The Subcommittee also assists in the formulation of best practices and potential future FSP policy related to ensuring that USGS science data assets are preserved, available, and usable. In this capacity the sub-committee evaluated several existing criteria sets hoping to identify elements that would form our own review essentials related to Trusted Digital Repositories.
The first criteria set reviewed was the U.S. Federal RIM Program Maturity Model. Elements such as Strategic Planning, Leadership and Management, Resources, Policy, Standards, and Governance Framework plus Compliance Monitoring, Risk Management, Lifecycle Management, Retrieval and Accessibility, Security, and Protection were included in this work.
Another criteria set was compiled by the Digital Curation Centre entitled, “Where to keep research data: DCC Checklist for Evaluating Data Repositories.” This checklist was built around the following questions:
Is a reputable repository available?
Will it take the data you want to deposit?
Will it be safe in legal terms?
Will the repository sustain the data value?
Will it support analysis and track data usage?
The third approach originated from the U.S. National Oceanic and Atmospheric Administration. A paper entitled, “A Unified Framework for Measuring Stewardship Practices Applied to Digital Environmental Datasets” describes this method. The key components include Preservability, Accessibility, Usability, Production Sustainability, Data Quality Assurance, Data Quality Control/Monitoring, Data Quality Assessment, Transparency/Traceability and Data Integrity.
The Data Seal of Approval (DSA) approach involves addressing several questions including the following:
The data producer provides the data together with the metadata requested by the data repository.
The data repository has an explicit mission in the area of digital archiving and promulgates it.
The data repository applies documented processes and procedures for managing data storage.
The data repository has a plan for long-term preservation of its digital assets.
Archiving takes place according to explicit work flows across the data life cycle.
The data repository assumes responsibility from the data producers for access and availability of the digital objects.
The data repository ensures the integrity of the digital objects and the metadata.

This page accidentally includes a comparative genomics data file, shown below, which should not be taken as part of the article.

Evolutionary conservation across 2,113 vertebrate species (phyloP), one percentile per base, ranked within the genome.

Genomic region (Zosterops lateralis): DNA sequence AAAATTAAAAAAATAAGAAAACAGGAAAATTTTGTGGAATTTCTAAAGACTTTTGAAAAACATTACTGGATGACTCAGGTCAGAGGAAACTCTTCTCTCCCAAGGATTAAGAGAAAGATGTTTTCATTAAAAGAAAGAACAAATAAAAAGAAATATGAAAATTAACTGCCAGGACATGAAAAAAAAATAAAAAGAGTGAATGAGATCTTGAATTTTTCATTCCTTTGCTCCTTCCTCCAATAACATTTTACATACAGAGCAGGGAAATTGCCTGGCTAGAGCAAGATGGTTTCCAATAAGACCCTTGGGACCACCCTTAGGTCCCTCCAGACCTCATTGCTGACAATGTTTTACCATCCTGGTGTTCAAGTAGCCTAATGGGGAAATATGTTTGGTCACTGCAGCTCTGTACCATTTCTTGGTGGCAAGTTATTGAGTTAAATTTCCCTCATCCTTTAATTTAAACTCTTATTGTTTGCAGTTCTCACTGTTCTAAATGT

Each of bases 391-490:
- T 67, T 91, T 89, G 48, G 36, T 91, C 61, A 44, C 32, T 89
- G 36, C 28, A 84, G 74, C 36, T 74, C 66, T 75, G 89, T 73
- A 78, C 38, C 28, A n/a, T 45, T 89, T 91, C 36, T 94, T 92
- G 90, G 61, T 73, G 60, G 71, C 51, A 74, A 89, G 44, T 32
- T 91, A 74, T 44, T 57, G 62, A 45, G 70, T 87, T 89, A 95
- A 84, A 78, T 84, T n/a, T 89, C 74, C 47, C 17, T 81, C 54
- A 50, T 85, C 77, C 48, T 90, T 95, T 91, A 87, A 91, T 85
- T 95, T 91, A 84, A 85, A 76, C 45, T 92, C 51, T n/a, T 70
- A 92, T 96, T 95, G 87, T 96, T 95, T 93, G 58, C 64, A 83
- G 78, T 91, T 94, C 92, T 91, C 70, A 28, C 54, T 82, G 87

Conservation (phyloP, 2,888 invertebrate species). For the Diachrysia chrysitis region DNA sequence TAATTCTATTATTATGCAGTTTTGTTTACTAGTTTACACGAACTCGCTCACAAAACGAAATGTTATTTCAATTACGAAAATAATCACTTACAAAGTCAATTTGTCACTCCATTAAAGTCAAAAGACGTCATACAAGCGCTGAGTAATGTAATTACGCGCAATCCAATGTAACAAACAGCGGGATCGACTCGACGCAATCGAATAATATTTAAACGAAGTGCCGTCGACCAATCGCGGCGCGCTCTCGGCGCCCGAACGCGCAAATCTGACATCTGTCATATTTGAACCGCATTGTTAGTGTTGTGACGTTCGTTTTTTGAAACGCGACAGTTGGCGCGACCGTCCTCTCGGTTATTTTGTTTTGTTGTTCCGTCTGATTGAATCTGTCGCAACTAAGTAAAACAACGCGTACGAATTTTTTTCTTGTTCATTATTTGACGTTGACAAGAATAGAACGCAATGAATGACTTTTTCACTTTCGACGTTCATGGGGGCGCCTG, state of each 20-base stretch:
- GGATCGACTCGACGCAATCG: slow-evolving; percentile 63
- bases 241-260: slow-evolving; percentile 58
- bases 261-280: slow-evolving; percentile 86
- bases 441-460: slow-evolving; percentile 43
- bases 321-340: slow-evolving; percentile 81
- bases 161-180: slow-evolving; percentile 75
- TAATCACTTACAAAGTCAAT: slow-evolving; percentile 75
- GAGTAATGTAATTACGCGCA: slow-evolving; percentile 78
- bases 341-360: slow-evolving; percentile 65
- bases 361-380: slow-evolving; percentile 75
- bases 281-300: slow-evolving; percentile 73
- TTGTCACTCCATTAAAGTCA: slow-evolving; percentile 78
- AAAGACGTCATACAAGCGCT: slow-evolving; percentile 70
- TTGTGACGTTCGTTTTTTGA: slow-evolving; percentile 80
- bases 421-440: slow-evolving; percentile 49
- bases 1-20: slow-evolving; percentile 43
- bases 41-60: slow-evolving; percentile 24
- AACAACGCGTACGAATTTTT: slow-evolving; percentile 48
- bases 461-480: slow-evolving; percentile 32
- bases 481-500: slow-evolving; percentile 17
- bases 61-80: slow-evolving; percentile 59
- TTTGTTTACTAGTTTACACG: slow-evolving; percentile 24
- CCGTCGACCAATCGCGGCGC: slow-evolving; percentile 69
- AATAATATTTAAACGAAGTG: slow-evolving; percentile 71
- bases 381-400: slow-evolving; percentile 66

The data repository ensures the authenticity of the digital objects and the metadata.
The technical infrastructure explicitly supports the tasks and functions described in internationally accepted archival standards like OAIS.
The International Standards Organization (ISO) has issued a standard labeled 16363-2012 related to records management. Section 3 focuses on Organizational Infrastructure related to trusted digital repositories. Items like governance, organizational viability, preservation policy framework, and financial sustainability are covered there. The 4th Section involves criteria on Digital Object Management. This segment details how ingest, preservation planning, and access management are handled. Section 5 deals with Infrastructure and Security Risk Management.
The U.S. Library of Congress sponsored National Digital Stewardship Alliance (NDSA) developed a “…tiered set of recommendations for how organizations should begin to build or enhance their digital preservation activities. A work in progress by the NDSA, it is intended to be a relatively easy-to-use set of guidelines useful not only for those just beginning to think about preserving their digital assets, but also for institutions planning the next steps in enhancing their existing digital preservation systems and workflows. It allows institutions to assess the level of preservation achieved for specific materials in their custody, or their entire preservation infrastructure. It is not designed to assess the robustness of digital preservation programs as a whole since it does not cover such things as policies, staffing, or organizational support. The guidelines are organized into five functional areas that are at the heart of digital preservation systems: storage and geographic location, file fixity and data integrity, information security, metadata, and file formats.”